But Haskins and Myers, too, stress that success varied widely among states, depending on how good they were at helping TANF participants find work. With the new Medicaid rules, states face a lot of decisions about how to implement the requirements, how to enforce them, how broad their scope should be and how to help people fulfill them. The Trump administration is expected to respond to waiver requests from perhaps as many as 10 more states to implement work requirements.

“This is what I think the people talking about work requirements are missing,” Myers said. “There are all kinds of granular decisions to be made at the state level before this can even be implemented.”

AHH: Enrollment in religious health-care sharing ministries has skyrocketed, especially in states whose Affordable Care Act marketplaces have been plagued by spiraling premiums and reduced competition, Politico’s Paul Demko and Renuka Rayasam report. Only about 150,000 individuals were enrolled in such faith-based plans when the ACA was passed eight years ago, but the nonprofit groups that offer these plans say they now have more than 1.1 million members.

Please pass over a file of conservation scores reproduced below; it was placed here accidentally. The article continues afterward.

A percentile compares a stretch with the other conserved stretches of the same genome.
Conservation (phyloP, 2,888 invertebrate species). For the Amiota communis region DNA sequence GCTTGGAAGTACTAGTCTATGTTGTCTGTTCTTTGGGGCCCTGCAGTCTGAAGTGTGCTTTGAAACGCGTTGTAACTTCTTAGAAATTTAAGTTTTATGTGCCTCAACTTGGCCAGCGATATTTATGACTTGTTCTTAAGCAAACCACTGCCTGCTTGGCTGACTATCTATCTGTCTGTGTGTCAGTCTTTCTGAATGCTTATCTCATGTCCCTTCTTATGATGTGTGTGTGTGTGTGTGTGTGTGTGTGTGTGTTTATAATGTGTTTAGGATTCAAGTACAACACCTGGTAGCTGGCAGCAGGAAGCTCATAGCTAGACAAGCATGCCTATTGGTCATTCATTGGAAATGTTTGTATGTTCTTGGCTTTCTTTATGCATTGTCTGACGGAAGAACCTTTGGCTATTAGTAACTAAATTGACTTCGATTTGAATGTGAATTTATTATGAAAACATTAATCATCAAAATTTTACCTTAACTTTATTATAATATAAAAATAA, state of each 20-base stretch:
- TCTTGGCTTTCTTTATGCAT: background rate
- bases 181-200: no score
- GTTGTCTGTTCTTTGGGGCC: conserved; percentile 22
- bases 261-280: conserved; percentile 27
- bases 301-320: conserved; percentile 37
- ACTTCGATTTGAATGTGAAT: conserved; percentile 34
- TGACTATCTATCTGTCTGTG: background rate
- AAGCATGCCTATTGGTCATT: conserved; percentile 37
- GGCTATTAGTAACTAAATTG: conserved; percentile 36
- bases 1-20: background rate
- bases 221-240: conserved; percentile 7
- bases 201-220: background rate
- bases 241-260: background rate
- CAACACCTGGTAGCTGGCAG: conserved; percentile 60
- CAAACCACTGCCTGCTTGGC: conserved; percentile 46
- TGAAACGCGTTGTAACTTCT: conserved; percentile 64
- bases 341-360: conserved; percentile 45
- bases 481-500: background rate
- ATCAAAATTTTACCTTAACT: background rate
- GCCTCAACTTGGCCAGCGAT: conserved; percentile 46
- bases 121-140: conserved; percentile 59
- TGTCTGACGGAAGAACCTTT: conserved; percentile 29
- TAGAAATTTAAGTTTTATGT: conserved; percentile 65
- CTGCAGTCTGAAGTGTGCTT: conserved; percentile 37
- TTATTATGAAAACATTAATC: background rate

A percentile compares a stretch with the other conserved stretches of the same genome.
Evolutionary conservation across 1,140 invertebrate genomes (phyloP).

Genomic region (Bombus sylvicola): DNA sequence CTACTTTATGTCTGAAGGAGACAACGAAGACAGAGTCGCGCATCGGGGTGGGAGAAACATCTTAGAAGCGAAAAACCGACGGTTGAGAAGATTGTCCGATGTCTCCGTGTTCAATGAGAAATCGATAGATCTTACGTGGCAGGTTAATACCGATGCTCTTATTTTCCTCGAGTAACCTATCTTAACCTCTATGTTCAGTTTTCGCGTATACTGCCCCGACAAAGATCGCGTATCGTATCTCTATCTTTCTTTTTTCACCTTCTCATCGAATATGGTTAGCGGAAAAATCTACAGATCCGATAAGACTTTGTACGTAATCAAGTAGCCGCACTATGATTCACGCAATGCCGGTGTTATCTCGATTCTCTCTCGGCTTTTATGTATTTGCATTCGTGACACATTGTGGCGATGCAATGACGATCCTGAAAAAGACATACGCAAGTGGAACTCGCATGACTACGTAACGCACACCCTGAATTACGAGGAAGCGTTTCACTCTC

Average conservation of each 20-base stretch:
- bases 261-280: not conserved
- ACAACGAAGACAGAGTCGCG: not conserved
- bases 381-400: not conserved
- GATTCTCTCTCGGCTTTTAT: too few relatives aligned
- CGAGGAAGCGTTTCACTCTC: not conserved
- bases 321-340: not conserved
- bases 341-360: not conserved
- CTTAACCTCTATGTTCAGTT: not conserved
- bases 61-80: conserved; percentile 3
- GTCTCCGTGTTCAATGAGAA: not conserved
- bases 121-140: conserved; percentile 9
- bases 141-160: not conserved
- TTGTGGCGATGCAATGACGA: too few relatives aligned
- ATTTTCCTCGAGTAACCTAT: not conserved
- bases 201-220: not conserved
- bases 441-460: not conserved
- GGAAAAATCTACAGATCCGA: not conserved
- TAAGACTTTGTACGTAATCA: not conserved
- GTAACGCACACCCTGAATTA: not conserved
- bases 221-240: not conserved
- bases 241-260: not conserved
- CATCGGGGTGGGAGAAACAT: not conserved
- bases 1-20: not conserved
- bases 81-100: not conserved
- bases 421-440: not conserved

“What was once a fringe idea, limited to devout Evangelicals and small Mennonite churches in more rural parts of the country, has found acceptance with a segment of the population for whom the government safety net is unavailable and the free market options are unaffordable,” Paul and Renuka write. “As more people look for cheaper alternatives to health insurance, they are stumbling on ministry plans to escape Obamacare’s requirements and state oversight, but still satisfy the law’s individual mandate which, despite its repeal in the recent tax overhaul, remains in effect until 2019.”

OOF: There’s no clear evidence that radiation from cellphones causes cancer in humans. That’s after a $25 million National Institutes of Health study that found while exposure to cellphone radio-frequency radiation led to a higher risk of tumors, DNA or tissue damage and lower body weight in some groups of rodents, there are no clear implications for human health, our colleague Ariana Eunjung Cha reports. The study of 3,000 test animals is believed to be the most comprehensive assessment of the health effects of such radiation on rates and mice.